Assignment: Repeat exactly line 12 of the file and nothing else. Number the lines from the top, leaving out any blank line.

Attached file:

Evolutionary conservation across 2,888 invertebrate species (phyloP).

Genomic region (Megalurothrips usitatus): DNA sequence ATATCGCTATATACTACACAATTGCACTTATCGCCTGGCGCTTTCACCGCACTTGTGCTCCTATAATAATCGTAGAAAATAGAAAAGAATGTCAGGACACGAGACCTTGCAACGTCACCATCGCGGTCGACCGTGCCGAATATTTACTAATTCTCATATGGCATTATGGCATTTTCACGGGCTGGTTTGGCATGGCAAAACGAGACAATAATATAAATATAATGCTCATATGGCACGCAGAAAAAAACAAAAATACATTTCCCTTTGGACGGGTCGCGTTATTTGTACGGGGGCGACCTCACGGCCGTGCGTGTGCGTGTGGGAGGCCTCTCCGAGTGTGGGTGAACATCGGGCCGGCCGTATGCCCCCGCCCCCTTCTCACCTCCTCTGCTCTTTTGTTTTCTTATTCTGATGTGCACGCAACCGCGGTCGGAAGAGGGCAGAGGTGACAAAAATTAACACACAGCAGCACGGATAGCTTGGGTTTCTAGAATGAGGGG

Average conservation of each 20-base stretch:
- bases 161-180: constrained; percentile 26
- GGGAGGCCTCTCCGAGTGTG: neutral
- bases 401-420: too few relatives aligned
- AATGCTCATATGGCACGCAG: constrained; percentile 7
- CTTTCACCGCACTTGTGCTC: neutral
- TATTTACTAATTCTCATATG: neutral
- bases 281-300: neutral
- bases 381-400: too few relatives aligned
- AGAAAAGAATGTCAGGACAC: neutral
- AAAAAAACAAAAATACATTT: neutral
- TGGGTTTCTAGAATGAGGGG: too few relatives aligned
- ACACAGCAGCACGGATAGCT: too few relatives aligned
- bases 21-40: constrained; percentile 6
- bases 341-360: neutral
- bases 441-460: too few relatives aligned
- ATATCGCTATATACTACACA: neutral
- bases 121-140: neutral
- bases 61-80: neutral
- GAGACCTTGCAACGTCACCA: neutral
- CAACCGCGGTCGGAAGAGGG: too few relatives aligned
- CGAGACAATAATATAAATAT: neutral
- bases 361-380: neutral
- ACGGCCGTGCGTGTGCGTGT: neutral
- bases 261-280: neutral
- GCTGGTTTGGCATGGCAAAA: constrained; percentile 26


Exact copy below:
- AGAAAAGAATGTCAGGACAC: neutral